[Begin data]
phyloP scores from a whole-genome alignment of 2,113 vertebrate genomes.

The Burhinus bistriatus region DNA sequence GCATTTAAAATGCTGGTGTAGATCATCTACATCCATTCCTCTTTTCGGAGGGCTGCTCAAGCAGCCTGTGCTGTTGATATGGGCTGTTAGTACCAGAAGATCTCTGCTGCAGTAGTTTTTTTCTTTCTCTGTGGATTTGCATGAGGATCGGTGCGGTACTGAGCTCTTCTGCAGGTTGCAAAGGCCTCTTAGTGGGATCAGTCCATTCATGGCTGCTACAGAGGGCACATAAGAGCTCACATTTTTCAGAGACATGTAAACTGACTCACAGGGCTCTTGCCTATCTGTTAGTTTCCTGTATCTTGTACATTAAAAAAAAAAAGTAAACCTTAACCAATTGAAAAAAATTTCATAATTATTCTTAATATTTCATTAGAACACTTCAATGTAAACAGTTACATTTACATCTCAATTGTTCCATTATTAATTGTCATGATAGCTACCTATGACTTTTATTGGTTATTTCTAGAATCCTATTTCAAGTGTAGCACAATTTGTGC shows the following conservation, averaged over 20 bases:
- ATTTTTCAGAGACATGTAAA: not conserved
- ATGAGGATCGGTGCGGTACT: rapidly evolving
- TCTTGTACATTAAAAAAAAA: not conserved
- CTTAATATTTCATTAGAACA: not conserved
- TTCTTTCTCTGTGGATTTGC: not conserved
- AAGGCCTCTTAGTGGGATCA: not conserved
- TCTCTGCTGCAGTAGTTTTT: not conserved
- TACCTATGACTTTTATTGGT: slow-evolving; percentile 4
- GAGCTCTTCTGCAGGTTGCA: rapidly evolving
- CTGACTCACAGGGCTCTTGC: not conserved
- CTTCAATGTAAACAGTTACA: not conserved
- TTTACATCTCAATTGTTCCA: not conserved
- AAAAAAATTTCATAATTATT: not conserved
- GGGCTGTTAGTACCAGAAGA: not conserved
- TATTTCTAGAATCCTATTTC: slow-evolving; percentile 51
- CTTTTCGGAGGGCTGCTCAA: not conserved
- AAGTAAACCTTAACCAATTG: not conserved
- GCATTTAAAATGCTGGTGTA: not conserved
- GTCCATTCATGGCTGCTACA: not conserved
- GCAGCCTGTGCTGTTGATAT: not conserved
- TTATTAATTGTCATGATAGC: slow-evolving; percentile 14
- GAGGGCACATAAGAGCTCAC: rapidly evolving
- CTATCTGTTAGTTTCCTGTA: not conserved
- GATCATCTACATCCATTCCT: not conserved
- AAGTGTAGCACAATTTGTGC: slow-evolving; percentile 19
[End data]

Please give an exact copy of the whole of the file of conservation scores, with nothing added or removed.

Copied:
phyloP scores from a whole-genome alignment of 2,113 vertebrate genomes.

The Burhinus bistriatus region DNA sequence GCATTTAAAATGCTGGTGTAGATCATCTACATCCATTCCTCTTTTCGGAGGGCTGCTCAAGCAGCCTGTGCTGTTGATATGGGCTGTTAGTACCAGAAGATCTCTGCTGCAGTAGTTTTTTTCTTTCTCTGTGGATTTGCATGAGGATCGGTGCGGTACTGAGCTCTTCTGCAGGTTGCAAAGGCCTCTTAGTGGGATCAGTCCATTCATGGCTGCTACAGAGGGCACATAAGAGCTCACATTTTTCAGAGACATGTAAACTGACTCACAGGGCTCTTGCCTATCTGTTAGTTTCCTGTATCTTGTACATTAAAAAAAAAAAGTAAACCTTAACCAATTGAAAAAAATTTCATAATTATTCTTAATATTTCATTAGAACACTTCAATGTAAACAGTTACATTTACATCTCAATTGTTCCATTATTAATTGTCATGATAGCTACCTATGACTTTTATTGGTTATTTCTAGAATCCTATTTCAAGTGTAGCACAATTTGTGC shows the following conservation, averaged over 20 bases:
- ATTTTTCAGAGACATGTAAA: not conserved
- ATGAGGATCGGTGCGGTACT: rapidly evolving
- TCTTGTACATTAAAAAAAAA: not conserved
- CTTAATATTTCATTAGAACA: not conserved
- TTCTTTCTCTGTGGATTTGC: not conserved
- AAGGCCTCTTAGTGGGATCA: not conserved
- TCTCTGCTGCAGTAGTTTTT: not conserved
- TACCTATGACTTTTATTGGT: slow-evolving; percentile 4
- GAGCTCTTCTGCAGGTTGCA: rapidly evolving
- CTGACTCACAGGGCTCTTGC: not conserved
- CTTCAATGTAAACAGTTACA: not conserved
- TTTACATCTCAATTGTTCCA: not conserved
- AAAAAAATTTCATAATTATT: not conserved
- GGGCTGTTAGTACCAGAAGA: not conserved
- TATTTCTAGAATCCTATTTC: slow-evolving; percentile 51
- CTTTTCGGAGGGCTGCTCAA: not conserved
- AAGTAAACCTTAACCAATTG: not conserved
- GCATTTAAAATGCTGGTGTA: not conserved
- GTCCATTCATGGCTGCTACA: not conserved
- GCAGCCTGTGCTGTTGATAT: not conserved
- TTATTAATTGTCATGATAGC: slow-evolving; percentile 14
- GAGGGCACATAAGAGCTCAC: rapidly evolving
- CTATCTGTTAGTTTCCTGTA: not conserved
- GATCATCTACATCCATTCCT: not conserved
- AAGTGTAGCACAATTTGTGC: slow-evolving; percentile 19